“I think the idea of Parker’s “ceiling” becomes more prominent when you put him in a discussion that involves the likes of Embiid, Wiggins, and even Dante Exum,” Isaacson told PBT. “Unfortunately, no matter how often people want to use the term ‘ceiling,’ it has no concrete meaning, and it becomes less meaningful when it gets tied to a player’s age.

“The general idea with Parker is he is so advanced offensively for his age, that there can’t be any real significant improvement likely, which is wrong. There are plenty of ways he can improve, especially over the next few seasons, but when you factor in the defensive part of the game, it’s easy to see why people get “down” on him compared to Wiggins and Embiid. When people envision Wiggins long-term, they see a player who could make a big positive impact on both ends of the floor, and Embiid, even if he just tops out as an average offensive player, could still be the rim protector that teams are looking for. I just don’t see Parker ever having that kind of full impact, even if he can become one of the top scorers in the league.”

[MORE: Watch Joel Embiid throw down dunks]

To me, Cleveland needs to bring in all three of these guys, grade them out after workouts, have the doctors look them over (particularly Embiid’s back) then take the best guy. Not the best player today, but the guy who will be the best player in three years, Position doesn’t matter, talent matters, the Cavs need to get as much of it as they can.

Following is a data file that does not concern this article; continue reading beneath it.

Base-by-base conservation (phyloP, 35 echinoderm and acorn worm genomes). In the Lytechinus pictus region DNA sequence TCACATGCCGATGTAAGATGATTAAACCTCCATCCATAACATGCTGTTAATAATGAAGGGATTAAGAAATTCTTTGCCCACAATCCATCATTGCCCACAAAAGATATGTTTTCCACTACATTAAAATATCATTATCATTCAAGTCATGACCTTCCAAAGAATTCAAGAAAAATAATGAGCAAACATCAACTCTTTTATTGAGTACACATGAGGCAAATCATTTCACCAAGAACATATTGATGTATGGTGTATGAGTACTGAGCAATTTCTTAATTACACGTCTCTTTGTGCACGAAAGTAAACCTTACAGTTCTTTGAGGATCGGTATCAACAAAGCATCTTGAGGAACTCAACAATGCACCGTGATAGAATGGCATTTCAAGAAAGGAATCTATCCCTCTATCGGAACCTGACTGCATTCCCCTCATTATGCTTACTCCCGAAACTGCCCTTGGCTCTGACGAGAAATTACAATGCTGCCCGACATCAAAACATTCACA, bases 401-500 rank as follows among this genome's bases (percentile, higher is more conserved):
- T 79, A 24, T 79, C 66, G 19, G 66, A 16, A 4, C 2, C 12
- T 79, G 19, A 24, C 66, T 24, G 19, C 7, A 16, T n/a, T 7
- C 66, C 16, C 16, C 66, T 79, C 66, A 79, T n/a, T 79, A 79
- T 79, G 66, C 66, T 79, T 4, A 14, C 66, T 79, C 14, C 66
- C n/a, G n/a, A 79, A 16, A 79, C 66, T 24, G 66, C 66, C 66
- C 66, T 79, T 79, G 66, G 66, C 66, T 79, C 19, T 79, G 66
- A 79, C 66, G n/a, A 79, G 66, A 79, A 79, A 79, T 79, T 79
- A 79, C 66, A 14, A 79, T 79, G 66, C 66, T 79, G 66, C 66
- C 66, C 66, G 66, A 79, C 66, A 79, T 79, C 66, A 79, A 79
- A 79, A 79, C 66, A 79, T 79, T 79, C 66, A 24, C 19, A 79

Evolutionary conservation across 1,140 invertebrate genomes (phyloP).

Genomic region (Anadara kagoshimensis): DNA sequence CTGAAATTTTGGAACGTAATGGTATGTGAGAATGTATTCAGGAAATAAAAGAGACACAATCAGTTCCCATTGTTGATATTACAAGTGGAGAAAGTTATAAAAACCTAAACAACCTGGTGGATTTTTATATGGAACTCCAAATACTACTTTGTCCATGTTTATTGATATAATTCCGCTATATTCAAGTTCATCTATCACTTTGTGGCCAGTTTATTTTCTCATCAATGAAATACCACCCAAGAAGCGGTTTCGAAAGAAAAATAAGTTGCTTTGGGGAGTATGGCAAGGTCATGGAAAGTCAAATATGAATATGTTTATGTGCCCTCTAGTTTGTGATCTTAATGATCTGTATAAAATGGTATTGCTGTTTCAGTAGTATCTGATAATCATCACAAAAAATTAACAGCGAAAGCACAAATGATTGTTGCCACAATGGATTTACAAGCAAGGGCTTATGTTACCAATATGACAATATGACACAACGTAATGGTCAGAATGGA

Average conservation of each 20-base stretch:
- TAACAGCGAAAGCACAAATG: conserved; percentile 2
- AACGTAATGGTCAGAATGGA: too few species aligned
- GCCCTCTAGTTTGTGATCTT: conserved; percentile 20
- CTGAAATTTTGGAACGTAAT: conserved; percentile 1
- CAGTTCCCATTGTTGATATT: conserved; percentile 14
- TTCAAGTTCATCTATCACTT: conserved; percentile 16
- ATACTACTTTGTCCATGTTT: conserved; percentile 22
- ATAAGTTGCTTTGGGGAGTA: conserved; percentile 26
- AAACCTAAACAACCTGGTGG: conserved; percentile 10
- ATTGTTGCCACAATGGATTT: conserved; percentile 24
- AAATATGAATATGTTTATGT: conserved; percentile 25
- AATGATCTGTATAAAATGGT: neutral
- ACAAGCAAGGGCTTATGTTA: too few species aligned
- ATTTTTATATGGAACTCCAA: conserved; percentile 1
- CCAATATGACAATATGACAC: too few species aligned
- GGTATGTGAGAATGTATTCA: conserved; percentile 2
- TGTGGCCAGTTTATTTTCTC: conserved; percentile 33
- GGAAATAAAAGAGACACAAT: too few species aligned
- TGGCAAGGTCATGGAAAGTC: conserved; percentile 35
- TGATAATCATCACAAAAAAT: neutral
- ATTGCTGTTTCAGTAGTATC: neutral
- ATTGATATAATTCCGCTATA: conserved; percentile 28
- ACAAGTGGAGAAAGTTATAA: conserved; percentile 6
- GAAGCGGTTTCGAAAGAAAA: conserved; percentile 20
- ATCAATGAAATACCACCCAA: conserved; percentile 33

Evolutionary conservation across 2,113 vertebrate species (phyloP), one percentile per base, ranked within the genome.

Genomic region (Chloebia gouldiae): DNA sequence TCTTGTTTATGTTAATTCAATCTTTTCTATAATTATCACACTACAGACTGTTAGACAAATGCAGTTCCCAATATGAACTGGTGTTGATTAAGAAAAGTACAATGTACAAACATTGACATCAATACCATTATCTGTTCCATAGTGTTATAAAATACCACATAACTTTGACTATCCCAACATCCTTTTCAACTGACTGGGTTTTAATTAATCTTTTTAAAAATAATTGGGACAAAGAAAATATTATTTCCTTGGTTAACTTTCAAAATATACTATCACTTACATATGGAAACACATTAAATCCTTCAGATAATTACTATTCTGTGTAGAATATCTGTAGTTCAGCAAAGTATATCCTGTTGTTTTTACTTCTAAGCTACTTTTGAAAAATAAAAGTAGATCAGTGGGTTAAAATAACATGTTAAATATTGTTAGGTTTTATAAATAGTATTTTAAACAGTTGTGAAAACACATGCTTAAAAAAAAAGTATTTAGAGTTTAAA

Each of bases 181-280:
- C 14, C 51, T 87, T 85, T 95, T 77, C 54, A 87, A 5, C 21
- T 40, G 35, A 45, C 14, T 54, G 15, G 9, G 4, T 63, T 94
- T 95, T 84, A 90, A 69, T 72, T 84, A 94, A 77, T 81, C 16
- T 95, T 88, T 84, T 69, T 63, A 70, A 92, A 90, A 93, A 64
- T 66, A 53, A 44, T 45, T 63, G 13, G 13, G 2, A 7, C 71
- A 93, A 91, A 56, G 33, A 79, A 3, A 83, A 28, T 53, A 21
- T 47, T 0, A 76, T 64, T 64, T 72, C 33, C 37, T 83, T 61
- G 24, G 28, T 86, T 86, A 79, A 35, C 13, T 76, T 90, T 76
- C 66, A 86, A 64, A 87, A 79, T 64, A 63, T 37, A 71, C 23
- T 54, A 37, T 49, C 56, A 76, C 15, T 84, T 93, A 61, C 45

Malik Monk: I thought Knicks would draft me

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Malik Monk to the Knicks was predicted and reported as a possibility. And when the No. 8 pick came up, the Kentucky guard was still on the board.

But New York – then still run by Phil Jackson – passed on Monk to draft Frank Ntilikina.

Monk, who wound up being drafted No. 11 by the Hornets, via Stefan Bondy of the New York Daily News:

“Me, my agent, everybody in my agency, my family — we thought we were going to New York,” Monk told the Daily News last week after a posing for his Panini trading card. “It was here, my agent is here (based in New York), a great agent, everybody thought it was going to be here. Went to dinner with (Jackson), had a great workout, everything was positive.”